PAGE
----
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AOSC Departmental Seminar
March 3, 2016

A Tropical Tropospheric Source of High Ozone/Low Water Structures

Daniel Anderson
Atmospheric and Oceanic Science, University of Maryland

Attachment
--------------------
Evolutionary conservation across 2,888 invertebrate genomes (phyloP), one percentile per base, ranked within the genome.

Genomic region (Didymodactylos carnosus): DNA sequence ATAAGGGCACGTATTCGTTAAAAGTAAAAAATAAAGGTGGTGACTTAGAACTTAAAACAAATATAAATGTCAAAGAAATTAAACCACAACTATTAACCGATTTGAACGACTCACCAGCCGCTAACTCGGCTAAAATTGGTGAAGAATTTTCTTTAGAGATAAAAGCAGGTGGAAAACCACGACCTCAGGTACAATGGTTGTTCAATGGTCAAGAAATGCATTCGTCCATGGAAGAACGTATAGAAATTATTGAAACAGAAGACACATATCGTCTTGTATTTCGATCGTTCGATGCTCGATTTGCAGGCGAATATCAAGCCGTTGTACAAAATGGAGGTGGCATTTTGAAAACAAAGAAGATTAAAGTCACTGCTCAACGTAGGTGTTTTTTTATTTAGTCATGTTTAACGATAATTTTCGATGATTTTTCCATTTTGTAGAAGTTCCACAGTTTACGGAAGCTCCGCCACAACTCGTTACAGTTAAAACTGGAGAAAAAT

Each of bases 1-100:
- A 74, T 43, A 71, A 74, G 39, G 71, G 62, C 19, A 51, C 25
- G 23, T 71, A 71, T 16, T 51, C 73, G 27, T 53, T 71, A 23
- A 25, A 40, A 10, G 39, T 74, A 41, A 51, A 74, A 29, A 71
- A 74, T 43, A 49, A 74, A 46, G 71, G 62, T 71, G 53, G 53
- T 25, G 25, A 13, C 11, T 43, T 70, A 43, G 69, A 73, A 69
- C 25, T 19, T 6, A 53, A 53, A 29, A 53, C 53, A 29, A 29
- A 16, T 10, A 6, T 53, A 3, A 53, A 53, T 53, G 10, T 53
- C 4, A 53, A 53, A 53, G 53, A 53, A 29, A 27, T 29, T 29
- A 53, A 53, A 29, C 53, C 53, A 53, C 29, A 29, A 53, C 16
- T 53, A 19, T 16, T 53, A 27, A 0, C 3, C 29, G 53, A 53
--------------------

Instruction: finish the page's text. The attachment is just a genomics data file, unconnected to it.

Numerous field campaigns have noted the prevalence of filaments of high O3 and low H2O (HOLW) in the tropical western Pacific (TWP) troposphere. These filaments can drastically alter the chemistry, meteorology, and climate of the region through alteration of the OH budget, suppression of convection, and changes in local radiative forcing.  These filaments are often cited as having a dynamical origin, caused by transport from the mid-latitude upper troposphere (mlUT) or stratosphere.  Studies attributing the high O3 to tropical tropospheric processes, namely biomass burning, frequently do not explain the low H2O.  We will show that these filaments were a dominant feature observed during the CONTRAST and CAST campaigns, conducted in the TWP during January and February 2014.  Back trajectory analysis connects the observed HOLW filaments to regions of active biomass burning in the tropics.  The chemical composition of the filaments confirms this biomass burning origin and suggests that mlUT and stratospheric influence is negligible. We will also show that the low H2O observed in these filaments is consistent with large-scale subsidence in the tropics.